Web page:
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Fruits and veggies are recipe for healthy PISD elementary schools

Fruits and veggies are recipe for healthy PISD elementary schools
Posted on 11/29/2018
Fruits and veggies are recipe for healthy PISD elementary schools
by Dwight Henson
PISD Communications


The Brighter Bites program provides families and teachers at participating elementary schools with 50 servings of fruits and vegetables, every week for eight weeks, in both the fall and spring semesters.

The three-year program started in Pasadena ISD in the fall of 2014, after former Health and Wellness Coordinator Pam Tevis asked Red Bluff Elementary Principal Tammie Hinton if her school would participate in the program as part of a study being conducted by the UT School of Public Health.

 “Pam asked me if Red Bluff wanted to participate in the study and of course we were more than willing to do whatever we could to help benefit our students,” said Hinton. “The guys from UT came out and they weighed the students at the beginning of the year and then again at the end of the year, to see what impact healthy eating would have on them.”

Now operating independent of the study, the program is open to both elementary schools and HEAD START facilities, with the goal of serving at least 150 families at each site per year. They also provide day camps during the summer.

“Brighter Bites is such an awesome program because it feeds our families and gives them a healthy option and healthy alternatives to those processed and prepackaged foods,” said Brighter Bites Program Coordinator Jacqueline Castro.

Brighter Bites teams up with many local businesses and organizations, such as HEB and the Houston Food bank, to provide families and teachers with the fruits and veggies they need. They also share recipes and cooking tips specific to the produce they are distributing.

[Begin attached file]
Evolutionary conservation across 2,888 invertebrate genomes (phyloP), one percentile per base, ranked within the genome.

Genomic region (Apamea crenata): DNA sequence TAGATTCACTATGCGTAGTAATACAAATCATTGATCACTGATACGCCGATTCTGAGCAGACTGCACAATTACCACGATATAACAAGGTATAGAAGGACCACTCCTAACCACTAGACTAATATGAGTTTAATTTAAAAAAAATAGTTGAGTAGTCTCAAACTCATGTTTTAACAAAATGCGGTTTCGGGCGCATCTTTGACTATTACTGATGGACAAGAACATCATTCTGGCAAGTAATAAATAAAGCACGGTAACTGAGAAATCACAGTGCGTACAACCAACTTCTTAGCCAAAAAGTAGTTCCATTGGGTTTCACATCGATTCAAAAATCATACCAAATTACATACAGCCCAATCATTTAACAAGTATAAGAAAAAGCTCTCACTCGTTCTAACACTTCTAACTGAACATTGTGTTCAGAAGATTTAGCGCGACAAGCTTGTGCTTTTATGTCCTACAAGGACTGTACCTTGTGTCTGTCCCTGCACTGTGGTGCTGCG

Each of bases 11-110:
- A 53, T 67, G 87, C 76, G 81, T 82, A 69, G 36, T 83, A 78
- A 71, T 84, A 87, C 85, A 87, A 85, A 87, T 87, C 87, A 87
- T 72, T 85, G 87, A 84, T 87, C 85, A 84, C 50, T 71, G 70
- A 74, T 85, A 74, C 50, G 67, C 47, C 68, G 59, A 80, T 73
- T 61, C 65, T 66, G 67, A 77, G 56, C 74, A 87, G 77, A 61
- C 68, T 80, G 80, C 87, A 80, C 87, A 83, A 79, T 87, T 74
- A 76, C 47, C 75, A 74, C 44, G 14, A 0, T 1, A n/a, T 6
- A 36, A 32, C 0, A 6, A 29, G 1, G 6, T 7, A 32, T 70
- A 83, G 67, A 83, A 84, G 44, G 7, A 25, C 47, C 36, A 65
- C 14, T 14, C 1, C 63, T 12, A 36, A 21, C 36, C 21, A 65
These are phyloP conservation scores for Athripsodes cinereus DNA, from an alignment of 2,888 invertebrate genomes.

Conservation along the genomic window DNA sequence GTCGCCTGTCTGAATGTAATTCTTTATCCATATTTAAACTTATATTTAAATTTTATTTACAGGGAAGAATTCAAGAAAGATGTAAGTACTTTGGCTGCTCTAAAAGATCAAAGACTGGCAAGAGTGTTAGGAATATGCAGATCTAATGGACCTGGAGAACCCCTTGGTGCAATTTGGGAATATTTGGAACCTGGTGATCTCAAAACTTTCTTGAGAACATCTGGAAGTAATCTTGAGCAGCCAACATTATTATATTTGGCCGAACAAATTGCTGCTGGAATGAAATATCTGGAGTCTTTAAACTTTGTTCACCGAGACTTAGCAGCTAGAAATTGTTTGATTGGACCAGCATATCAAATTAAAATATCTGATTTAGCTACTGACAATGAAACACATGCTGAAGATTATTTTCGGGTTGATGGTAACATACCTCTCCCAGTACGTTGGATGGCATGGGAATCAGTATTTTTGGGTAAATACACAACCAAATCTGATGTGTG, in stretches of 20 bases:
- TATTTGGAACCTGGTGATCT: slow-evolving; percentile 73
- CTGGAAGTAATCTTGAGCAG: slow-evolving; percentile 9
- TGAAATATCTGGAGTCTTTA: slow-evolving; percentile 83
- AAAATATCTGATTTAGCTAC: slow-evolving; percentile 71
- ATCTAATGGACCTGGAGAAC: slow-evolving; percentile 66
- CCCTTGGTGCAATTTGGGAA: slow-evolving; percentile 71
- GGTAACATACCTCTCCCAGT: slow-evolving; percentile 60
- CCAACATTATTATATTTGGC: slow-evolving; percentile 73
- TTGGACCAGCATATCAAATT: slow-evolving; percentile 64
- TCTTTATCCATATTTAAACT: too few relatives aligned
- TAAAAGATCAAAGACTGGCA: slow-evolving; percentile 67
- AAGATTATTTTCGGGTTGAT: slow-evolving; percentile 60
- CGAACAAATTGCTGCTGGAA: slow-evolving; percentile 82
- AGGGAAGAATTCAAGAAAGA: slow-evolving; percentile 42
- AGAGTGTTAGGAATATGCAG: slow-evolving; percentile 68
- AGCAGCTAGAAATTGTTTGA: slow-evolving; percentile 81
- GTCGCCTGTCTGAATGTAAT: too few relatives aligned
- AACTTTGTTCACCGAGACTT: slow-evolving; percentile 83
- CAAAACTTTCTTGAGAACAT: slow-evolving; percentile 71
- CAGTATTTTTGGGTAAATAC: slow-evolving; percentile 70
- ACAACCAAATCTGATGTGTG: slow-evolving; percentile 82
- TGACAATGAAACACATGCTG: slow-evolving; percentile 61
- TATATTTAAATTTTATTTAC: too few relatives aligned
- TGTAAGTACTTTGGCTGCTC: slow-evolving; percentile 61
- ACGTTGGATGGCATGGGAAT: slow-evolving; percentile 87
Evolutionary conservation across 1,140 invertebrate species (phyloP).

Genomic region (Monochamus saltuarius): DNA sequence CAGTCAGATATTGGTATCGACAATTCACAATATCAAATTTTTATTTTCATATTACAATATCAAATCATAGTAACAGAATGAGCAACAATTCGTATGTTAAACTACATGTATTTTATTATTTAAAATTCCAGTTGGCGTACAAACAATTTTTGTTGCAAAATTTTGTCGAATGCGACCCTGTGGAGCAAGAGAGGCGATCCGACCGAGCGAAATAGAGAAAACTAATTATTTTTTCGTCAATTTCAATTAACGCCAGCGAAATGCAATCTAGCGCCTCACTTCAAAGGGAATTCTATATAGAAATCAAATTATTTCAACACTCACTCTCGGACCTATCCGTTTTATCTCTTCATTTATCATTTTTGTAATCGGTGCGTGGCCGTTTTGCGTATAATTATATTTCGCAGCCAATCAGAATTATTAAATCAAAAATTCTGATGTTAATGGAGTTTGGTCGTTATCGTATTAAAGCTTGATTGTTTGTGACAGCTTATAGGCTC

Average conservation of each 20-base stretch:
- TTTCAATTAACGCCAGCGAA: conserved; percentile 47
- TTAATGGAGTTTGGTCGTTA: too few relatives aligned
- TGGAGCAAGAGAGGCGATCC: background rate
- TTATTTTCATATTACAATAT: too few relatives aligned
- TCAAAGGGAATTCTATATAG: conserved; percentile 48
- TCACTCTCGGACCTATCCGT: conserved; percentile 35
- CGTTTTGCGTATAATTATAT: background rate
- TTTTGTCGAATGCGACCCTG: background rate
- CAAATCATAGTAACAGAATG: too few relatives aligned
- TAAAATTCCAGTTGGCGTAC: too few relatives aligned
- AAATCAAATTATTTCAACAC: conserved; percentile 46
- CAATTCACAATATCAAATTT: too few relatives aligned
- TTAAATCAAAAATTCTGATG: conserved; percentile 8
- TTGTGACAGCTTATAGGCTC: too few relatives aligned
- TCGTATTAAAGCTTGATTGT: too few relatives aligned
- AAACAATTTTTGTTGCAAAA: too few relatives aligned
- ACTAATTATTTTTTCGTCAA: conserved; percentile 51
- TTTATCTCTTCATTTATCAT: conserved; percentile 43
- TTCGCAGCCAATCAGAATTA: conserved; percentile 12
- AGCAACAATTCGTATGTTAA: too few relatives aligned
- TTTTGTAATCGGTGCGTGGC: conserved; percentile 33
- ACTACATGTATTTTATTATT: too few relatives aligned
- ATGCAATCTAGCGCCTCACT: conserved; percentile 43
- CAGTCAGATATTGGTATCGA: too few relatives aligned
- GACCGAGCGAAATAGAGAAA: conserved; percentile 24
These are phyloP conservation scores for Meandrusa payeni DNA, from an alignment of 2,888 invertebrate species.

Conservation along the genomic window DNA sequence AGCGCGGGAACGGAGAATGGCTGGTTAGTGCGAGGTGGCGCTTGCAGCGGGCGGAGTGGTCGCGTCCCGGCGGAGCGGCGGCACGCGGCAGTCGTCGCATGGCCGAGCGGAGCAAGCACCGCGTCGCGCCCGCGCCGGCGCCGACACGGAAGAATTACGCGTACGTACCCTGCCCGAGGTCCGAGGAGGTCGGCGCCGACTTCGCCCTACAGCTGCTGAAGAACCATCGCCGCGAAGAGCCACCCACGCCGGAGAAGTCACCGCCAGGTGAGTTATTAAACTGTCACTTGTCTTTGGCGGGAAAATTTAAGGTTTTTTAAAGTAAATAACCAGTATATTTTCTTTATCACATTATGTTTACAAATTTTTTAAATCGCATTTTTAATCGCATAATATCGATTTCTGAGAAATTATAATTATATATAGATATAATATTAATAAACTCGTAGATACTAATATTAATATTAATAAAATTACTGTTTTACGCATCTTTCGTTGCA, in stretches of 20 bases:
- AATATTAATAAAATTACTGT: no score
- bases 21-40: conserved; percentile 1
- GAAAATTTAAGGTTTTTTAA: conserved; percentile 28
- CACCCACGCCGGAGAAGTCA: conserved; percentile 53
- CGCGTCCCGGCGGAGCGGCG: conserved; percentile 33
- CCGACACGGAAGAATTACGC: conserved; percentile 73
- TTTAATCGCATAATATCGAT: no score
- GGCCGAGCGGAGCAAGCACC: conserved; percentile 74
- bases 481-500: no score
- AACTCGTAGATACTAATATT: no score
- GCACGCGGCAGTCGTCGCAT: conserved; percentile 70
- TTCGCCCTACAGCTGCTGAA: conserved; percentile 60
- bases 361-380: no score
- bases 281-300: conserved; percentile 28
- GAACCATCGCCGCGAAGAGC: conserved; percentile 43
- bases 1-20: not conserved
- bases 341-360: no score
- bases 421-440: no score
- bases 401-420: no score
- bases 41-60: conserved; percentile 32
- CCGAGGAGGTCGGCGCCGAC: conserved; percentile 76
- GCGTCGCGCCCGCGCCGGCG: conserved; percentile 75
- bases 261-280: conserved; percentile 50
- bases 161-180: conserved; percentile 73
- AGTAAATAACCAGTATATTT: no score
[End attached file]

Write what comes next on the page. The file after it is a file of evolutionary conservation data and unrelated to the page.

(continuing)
“Today in our bag we got collard greens,” said Fisher Elementary teacher Victoria Cyr. “I wouldn’t normally cook collard greens, but they gave us a recipe to show us how we can prepare it.”

“It’s something that they wouldn’t normally eat,” added Fisher Elementary teacher Monica Varela. “Following the recipe helps our kids incorporate it into their everyday diet.”

As part of the program, Brighter Bites provides “Coordinated Approach to Child Health”, or C.A.T.C.H. training to teachers at participating schools so they incorporate healthy eating and nutrition into their lesson plans.

“While providing our kiddos with healthy fruits and vegetable is totally awesome, the fact of the matter is that in order to have real, long-lasting effects, we need to be able to reinforce healthy eating in the classroom,” said Alise Neff, Pasadena ISD instructional specialist for coordinated school health.

There are three ways an elementary school can qualify for the program: 

80% or more of students receive free or reduced lunch
The school receives Title One funding
75% or more of students live below the national poverty line


“I love volunteering for Brighter Bites,” said Sparks Elementary parent Bonnie Sagastume. “It gets me out of the house, I get to make some new friends with the parents, and I’m contributing to the school and the community around me.”

“Brighter Bites has been great for my family,” said Sparks Elementary parent Aly Shocknesse. “As a parent, it’s great to have one less thing to worry about because they provide the recipes and the vegetables for you.”

“We love the Brighter Bites program here at Jessup,” said Jessup Assistant Principal Jennifer Chavez. “It’s beneficial to our families by providing them with fresh fruits and veggies while also saving them money at the same time.”

“A hungry student is a distracted student,” said Sparks Elementary counselor Dana Babineaux. “That’s why the Brighter Bites program is so beneficial to our school. If a student doesn’t have to worry about where their next meal is coming from, they can focus more on their classwork.”

If your campus is interested in participating in the Brighter Bites program, please visit brighterbites.org